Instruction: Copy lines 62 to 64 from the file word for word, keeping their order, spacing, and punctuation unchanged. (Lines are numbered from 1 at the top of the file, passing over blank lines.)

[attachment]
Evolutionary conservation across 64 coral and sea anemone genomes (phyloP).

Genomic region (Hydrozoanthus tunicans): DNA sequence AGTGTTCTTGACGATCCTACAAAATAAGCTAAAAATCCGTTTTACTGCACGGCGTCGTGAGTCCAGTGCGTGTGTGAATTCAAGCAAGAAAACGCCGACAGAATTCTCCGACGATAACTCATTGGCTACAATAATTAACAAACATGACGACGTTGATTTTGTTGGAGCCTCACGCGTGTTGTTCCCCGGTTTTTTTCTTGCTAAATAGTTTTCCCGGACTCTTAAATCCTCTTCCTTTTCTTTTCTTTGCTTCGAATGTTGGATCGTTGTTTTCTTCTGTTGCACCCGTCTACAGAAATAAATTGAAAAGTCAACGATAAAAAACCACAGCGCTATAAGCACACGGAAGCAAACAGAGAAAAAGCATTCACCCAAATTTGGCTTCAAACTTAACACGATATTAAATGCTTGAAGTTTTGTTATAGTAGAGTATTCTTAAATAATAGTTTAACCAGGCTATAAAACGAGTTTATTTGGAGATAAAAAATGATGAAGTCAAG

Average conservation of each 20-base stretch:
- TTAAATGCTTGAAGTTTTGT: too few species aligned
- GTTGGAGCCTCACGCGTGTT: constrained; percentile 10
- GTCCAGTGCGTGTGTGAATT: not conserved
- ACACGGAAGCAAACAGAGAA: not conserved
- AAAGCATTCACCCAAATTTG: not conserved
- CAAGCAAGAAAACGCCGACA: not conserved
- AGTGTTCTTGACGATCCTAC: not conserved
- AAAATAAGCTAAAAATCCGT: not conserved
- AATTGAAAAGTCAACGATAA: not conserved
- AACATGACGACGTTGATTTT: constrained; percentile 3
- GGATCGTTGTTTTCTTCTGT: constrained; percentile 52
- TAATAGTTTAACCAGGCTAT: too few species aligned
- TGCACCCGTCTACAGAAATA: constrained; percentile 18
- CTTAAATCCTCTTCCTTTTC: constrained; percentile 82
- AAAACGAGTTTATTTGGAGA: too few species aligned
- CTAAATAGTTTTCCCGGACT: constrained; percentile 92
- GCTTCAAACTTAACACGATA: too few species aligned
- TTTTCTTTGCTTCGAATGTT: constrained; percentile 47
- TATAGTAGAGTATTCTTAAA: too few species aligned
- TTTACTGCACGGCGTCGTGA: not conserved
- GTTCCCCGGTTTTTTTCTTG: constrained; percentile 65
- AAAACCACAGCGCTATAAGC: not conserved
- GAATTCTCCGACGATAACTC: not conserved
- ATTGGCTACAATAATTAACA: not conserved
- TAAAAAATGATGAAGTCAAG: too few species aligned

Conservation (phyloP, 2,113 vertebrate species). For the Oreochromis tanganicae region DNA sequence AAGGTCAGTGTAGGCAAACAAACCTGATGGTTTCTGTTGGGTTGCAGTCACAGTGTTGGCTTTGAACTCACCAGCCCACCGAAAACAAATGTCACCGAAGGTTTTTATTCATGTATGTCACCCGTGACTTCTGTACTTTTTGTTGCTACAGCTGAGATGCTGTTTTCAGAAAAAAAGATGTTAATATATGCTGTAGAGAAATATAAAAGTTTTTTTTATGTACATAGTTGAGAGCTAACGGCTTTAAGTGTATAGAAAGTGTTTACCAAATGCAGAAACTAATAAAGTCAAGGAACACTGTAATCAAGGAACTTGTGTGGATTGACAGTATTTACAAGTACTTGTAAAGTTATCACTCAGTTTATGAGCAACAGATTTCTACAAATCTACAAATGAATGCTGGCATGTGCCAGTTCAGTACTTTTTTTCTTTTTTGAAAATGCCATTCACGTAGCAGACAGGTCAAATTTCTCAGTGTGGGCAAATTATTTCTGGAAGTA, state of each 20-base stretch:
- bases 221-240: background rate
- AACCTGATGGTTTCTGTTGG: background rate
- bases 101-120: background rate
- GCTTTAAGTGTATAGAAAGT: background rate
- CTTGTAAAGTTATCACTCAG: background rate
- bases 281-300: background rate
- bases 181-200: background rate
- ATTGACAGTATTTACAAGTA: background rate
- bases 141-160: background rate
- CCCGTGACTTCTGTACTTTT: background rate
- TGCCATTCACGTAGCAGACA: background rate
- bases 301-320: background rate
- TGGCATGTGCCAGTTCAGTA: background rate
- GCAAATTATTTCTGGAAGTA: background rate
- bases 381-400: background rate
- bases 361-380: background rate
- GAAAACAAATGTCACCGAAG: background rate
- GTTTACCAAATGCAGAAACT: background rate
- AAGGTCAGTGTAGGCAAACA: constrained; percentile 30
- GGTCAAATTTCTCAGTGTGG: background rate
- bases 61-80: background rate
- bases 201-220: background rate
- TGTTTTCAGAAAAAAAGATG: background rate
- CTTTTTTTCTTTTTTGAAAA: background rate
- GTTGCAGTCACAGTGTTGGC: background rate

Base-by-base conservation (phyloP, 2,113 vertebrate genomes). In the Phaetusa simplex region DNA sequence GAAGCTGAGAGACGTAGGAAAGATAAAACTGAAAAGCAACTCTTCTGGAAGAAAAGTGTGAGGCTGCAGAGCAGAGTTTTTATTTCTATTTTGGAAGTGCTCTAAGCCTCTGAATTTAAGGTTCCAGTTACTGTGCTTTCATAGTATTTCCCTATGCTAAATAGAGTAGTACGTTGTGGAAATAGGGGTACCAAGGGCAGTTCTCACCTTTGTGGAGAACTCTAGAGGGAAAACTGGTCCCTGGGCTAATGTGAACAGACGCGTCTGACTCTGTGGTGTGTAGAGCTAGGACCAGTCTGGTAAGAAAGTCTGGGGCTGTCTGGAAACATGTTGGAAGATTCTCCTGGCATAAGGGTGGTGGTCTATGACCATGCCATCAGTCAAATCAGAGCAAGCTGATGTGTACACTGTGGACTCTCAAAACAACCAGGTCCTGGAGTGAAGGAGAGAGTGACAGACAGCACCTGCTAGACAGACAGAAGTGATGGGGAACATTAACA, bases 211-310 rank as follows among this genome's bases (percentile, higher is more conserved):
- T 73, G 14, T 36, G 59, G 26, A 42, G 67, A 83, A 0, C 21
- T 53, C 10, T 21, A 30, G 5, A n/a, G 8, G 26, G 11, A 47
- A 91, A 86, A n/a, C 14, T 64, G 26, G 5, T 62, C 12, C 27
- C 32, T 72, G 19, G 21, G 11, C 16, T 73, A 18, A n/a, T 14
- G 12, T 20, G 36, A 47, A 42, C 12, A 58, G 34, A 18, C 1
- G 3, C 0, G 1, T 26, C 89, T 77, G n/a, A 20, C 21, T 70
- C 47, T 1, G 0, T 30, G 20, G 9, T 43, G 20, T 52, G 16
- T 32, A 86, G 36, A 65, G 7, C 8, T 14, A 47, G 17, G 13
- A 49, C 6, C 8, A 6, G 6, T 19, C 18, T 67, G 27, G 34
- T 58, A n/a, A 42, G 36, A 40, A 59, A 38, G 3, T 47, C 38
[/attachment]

- C 47, T 1, G 0, T 30, G 20, G 9, T 43, G 20, T 52, G 16
- T 32, A 86, G 36, A 65, G 7, C 8, T 14, A 47, G 17, G 13
- A 49, C 6, C 8, A 6, G 6, T 19, C 18, T 67, G 27, G 34